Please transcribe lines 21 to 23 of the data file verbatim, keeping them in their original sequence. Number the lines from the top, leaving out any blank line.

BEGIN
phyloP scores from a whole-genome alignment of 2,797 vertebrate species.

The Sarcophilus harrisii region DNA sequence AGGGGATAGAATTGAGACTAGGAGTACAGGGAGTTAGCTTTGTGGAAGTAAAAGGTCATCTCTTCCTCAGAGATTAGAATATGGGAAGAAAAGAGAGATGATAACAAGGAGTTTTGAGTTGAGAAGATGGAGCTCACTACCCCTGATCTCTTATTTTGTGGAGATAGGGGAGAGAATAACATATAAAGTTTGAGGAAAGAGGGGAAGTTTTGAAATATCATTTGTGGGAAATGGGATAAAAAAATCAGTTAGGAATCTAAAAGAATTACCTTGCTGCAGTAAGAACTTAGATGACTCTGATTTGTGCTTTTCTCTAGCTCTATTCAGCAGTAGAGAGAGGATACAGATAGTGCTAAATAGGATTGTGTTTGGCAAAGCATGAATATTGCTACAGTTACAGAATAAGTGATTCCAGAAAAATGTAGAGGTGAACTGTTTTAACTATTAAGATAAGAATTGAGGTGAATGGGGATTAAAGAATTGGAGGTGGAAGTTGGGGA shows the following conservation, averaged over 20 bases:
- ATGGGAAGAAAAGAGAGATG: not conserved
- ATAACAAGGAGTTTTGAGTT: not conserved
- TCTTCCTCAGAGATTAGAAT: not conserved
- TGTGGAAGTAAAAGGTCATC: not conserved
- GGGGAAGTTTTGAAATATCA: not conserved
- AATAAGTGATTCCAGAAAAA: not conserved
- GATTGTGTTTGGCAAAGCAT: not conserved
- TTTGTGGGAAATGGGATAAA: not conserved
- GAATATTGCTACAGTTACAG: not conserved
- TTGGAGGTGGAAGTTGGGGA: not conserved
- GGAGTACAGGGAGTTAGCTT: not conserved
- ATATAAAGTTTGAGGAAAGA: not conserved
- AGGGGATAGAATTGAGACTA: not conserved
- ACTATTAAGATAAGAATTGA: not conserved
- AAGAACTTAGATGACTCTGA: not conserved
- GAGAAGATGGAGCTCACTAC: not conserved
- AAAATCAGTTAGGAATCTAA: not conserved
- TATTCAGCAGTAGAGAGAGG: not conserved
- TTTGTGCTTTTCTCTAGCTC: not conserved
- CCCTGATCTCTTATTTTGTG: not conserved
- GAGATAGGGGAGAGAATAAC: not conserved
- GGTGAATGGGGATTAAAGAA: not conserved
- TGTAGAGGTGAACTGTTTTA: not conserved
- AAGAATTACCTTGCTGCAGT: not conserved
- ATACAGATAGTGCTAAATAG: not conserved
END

- TTTGTGCTTTTCTCTAGCTC: not conserved
- CCCTGATCTCTTATTTTGTG: not conserved
- GAGATAGGGGAGAGAATAAC: not conserved